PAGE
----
Dark Peak

 

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Alport Moor looking over to Grinah Stones

I had a day out on the high moors of the Dark Peak last Friday. The more I visit this area, the more time I want to spend here.  In large measure it is the desolation, the quietness. No paths on a map mean very few people, long windswept views and time.

Just after the trig I sat on a spot height and just looked at the landscape. Following its contours with my eyes, seeing the shapes, curves, how sensual the wind and rain have made this moor with its rises and falls, like the shape of a woman laying on her side.

Following the curves with my eyes colours started to split, it wasn’t just brown, there were greens and orange, flame reds, yellows the black oily ooze on the surface of the peat, iridescent with blues and purples. The moor is dotted now with the vivid green, almost fluorescent, shock of Sphagnum Mosses, planted to hold the water there and regenerate the peat. It really is a shocking contrast in the midst of all the earth colours. Soon white cotton grass will bud near the mosses, splashes of white, like an impressionist painting.  A double rainbow arched over Grinah stones against a deep powder blue sky, that changed with each new front of the storm, the sky shifting from blue to white to gray and then deep black.

Then the smell of the moor. The first I detected was of the peat, it was reasonably dry where I sat but the peat gave up its scent, earthy, metallic, primal. An old tree stub poked out of the peat bog grey and stark against the black peat backdrop. As I sat I became aware of another more powerful smell. Sea air, brought in off the west coast by the storm. It was heavy with sea salt and I was immediately transported back five decades to the end of the south pier at Blackpool and the smell of the green salty sea. I faced the wind and breathed deeply savouring the salty taste.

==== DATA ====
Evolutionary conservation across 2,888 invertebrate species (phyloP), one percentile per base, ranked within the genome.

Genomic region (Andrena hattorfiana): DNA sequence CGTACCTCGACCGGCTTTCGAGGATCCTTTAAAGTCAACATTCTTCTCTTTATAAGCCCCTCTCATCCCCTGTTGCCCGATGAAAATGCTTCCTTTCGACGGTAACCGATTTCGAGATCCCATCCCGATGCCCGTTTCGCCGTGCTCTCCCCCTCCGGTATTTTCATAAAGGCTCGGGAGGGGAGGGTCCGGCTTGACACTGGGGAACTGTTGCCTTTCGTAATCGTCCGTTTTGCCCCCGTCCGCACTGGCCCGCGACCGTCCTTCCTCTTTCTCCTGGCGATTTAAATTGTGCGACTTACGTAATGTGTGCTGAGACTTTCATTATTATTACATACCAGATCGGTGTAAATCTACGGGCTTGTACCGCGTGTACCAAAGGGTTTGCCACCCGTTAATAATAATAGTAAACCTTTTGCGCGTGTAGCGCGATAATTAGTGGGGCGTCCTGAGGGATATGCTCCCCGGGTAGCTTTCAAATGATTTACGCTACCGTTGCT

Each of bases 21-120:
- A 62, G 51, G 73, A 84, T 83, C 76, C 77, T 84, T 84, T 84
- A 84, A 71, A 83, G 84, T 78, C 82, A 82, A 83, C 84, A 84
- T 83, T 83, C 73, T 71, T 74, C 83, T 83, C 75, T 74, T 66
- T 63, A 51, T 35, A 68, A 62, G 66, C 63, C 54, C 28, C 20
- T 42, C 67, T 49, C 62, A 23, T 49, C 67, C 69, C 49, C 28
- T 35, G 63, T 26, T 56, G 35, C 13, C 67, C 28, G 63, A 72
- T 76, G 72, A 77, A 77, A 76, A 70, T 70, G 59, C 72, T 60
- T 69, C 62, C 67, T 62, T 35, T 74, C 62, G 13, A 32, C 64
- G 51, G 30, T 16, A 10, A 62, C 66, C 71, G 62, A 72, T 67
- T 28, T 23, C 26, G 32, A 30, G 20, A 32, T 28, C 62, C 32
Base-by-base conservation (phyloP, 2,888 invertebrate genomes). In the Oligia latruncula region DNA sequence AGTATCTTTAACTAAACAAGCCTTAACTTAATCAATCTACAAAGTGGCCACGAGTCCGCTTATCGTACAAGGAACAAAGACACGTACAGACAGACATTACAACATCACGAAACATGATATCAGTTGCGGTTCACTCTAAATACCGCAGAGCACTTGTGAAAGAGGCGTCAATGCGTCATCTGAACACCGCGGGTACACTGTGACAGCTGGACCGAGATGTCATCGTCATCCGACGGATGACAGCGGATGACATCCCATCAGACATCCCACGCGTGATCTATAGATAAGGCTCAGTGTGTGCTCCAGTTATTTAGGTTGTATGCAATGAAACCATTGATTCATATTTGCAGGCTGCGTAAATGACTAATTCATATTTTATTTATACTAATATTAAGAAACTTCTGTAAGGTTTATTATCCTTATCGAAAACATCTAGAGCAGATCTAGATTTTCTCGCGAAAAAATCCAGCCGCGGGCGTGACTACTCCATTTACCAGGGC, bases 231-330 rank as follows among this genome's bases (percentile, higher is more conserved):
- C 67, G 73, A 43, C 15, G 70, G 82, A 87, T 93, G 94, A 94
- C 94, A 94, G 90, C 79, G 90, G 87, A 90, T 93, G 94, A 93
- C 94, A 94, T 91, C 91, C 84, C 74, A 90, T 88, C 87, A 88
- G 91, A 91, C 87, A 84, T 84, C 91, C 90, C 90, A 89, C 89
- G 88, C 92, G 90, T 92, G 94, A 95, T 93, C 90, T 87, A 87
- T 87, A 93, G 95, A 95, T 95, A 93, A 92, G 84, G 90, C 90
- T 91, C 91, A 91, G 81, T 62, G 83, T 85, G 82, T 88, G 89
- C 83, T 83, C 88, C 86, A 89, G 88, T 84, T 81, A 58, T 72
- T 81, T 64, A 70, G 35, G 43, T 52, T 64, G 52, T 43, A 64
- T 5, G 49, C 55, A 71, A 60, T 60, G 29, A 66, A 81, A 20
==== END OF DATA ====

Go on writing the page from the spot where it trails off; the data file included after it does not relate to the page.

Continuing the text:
Kinderscout Grit

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Crow Stones, Upper Derwent Valley, Peak District National Park

Last year I walked one of my favourite routes in the Dark Peak. I followed a bed of Kinderscout Gritstone for several miles, using its vertical edges to cross the landscape.

Kinderscout gritstone is interspersed with layers of shale and mudstones. These can often be seen exposed in sharply incised cloughs, where a stream has cut through the edge of the gritstone bed and revealed its many layers. Going up or down a clough can literally take you through millions of years.

In places the gritstone is 150m thick and at Crow edge both the top and bottom edges of a gritstone layer can be seen. Kinderscout  gritstone tilts both south and east as it flows down the Upper Derwent Valley from Swains and form one half of the watershed. To the north and west gritstone mixes with the coal measures of Yorkshire and Lancashire.

Bleaklow Stones, Barrow Stones, are good examples of gritstone left behind through erosion. Bleaklow Stones is a particularly good example, it is as if someone just walked away from a game of marbles. The Horse Stone is similar but has weathered differently showing a the wind sanding down the softer layers to leave a pancake stack effect. In places erosion has weathered the gritstone to form precariously balanced rocking stones, some of the best place to see this is on the tors and outcrops, Crow Stones is I think the best example.

Following a geological walk gives me a very different experience of the landscape and leads to areas well off the beaten path which often reward with wonderful surprises.